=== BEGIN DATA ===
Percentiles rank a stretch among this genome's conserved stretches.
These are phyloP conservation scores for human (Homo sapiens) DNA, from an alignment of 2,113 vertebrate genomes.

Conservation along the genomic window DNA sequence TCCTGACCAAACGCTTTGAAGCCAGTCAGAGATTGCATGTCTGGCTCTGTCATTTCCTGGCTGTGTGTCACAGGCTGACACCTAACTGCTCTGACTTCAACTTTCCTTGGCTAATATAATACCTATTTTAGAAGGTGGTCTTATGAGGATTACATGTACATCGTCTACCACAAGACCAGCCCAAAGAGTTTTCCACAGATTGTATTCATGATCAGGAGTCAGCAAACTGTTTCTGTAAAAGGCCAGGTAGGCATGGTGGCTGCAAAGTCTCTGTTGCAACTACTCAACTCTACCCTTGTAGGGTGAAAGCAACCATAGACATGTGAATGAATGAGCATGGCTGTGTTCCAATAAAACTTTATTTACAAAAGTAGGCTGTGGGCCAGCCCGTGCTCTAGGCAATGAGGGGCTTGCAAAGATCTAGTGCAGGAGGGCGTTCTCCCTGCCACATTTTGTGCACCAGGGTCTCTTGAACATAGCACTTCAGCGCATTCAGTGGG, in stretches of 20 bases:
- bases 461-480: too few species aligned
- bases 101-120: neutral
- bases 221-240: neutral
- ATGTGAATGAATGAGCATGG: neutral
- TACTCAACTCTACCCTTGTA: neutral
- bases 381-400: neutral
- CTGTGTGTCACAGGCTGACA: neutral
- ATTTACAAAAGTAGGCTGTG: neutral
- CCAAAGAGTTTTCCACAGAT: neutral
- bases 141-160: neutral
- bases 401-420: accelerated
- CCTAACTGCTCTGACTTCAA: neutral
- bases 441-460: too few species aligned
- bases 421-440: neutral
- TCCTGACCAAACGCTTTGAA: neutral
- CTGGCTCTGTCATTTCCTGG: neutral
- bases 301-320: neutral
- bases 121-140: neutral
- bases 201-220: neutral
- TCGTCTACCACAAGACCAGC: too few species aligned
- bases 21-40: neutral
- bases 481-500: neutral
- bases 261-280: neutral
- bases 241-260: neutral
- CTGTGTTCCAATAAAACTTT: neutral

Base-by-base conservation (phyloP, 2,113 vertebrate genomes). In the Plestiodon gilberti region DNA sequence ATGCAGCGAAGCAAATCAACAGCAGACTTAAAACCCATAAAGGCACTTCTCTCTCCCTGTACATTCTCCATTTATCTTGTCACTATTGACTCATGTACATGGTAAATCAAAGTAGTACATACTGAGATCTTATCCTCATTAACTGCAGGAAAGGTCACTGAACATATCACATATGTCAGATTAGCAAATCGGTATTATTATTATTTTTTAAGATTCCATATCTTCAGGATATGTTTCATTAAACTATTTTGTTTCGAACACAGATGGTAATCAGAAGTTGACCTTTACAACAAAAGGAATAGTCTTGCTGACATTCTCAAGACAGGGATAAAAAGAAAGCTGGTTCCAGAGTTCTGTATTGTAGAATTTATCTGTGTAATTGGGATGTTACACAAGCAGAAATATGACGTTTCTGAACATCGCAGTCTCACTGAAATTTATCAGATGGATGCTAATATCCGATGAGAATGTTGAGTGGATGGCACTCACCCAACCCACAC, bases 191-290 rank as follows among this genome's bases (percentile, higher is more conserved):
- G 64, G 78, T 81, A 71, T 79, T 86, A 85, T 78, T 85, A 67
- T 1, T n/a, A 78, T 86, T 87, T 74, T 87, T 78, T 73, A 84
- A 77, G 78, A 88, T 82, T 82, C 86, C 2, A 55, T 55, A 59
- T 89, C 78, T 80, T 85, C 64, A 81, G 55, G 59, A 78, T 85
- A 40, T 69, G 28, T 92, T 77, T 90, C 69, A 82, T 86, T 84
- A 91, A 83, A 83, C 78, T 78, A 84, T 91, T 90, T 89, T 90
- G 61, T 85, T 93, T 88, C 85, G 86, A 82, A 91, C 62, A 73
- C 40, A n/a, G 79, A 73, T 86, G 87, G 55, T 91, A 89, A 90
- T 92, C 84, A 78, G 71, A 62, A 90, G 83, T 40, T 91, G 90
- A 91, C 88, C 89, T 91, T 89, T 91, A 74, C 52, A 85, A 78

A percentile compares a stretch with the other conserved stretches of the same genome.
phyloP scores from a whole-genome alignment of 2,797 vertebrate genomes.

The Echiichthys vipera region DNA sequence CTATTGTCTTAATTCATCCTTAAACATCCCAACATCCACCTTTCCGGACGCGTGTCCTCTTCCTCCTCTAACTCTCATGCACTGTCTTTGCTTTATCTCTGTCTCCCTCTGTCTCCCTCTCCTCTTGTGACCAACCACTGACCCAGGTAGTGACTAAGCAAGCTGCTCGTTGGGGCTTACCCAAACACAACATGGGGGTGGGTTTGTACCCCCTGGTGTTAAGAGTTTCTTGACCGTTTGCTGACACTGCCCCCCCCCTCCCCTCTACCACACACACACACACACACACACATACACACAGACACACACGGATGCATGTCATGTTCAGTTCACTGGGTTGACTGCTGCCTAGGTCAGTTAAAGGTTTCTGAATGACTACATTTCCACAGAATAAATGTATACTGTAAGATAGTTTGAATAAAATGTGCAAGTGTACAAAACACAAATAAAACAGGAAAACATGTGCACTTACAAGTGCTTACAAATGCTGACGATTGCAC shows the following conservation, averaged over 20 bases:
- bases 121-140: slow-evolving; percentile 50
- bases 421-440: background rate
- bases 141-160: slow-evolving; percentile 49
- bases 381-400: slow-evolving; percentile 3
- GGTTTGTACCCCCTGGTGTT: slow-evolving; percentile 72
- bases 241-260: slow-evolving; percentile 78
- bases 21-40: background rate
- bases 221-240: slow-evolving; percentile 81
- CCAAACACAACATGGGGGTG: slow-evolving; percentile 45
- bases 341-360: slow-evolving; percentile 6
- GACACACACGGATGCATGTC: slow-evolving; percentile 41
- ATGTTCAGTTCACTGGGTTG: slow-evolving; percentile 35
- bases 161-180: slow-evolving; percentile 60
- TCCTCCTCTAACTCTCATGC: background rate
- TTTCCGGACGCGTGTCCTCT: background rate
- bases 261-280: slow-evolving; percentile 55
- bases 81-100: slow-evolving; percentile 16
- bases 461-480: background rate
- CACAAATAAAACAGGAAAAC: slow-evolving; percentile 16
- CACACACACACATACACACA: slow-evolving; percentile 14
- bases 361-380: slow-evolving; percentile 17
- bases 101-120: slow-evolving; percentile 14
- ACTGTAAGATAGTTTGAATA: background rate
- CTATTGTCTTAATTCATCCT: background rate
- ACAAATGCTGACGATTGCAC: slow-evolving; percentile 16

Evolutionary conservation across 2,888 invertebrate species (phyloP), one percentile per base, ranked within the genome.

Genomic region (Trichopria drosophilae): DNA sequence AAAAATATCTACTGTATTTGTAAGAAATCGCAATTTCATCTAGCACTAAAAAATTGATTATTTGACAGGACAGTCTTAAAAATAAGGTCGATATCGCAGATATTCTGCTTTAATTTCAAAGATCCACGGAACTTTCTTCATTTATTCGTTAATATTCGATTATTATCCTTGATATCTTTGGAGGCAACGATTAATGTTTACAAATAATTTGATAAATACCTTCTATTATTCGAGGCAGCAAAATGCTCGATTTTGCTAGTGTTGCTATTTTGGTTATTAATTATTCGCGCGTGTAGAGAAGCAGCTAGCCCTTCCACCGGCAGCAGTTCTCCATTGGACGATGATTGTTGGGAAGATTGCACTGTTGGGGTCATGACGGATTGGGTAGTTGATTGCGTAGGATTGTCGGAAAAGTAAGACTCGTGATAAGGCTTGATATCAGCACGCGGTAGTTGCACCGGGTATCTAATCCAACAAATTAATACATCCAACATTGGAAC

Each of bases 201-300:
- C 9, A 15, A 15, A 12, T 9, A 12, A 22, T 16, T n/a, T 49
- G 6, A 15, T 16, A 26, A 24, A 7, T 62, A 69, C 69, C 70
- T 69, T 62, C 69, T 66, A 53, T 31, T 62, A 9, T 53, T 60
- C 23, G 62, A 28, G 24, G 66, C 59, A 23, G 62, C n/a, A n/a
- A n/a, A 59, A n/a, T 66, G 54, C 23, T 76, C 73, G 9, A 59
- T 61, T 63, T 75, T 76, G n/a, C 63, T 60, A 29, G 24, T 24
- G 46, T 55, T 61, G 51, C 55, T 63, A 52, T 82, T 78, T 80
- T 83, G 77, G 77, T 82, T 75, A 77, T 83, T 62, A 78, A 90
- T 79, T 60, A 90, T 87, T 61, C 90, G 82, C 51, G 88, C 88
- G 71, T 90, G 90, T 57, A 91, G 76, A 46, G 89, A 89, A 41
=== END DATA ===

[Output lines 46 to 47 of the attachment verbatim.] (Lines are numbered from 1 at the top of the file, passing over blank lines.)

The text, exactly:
- bases 381-400: slow-evolving; percentile 3
- GGTTTGTACCCCCTGGTGTT: slow-evolving; percentile 72